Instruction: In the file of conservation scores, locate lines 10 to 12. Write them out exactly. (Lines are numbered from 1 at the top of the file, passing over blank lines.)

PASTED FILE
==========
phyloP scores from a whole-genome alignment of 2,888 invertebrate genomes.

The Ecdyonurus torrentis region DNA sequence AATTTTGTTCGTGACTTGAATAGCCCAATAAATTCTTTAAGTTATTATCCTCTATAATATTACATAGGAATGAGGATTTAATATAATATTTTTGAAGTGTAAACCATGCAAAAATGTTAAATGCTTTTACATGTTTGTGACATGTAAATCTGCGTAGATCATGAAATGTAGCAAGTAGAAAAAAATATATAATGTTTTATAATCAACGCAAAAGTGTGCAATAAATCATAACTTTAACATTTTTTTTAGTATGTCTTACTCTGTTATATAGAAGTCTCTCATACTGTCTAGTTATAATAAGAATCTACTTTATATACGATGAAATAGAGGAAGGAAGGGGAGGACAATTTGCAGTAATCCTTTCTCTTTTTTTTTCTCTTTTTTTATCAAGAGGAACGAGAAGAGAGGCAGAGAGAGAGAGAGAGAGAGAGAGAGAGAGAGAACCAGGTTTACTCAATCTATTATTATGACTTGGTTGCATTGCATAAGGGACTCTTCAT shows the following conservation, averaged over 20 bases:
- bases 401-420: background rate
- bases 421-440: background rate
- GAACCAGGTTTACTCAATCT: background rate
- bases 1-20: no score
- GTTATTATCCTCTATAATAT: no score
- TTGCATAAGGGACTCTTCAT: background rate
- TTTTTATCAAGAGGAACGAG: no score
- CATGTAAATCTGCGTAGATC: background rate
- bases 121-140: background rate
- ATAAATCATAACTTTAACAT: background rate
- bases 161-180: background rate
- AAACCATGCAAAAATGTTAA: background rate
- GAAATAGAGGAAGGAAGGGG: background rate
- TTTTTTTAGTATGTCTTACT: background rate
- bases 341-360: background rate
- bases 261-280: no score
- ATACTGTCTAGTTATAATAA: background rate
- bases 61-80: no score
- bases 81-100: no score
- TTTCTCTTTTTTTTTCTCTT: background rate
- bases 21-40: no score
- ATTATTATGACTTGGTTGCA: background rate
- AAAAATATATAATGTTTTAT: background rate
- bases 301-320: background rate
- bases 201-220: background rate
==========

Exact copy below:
- CATGTAAATCTGCGTAGATC: background rate
- bases 121-140: background rate
- ATAAATCATAACTTTAACAT: background rate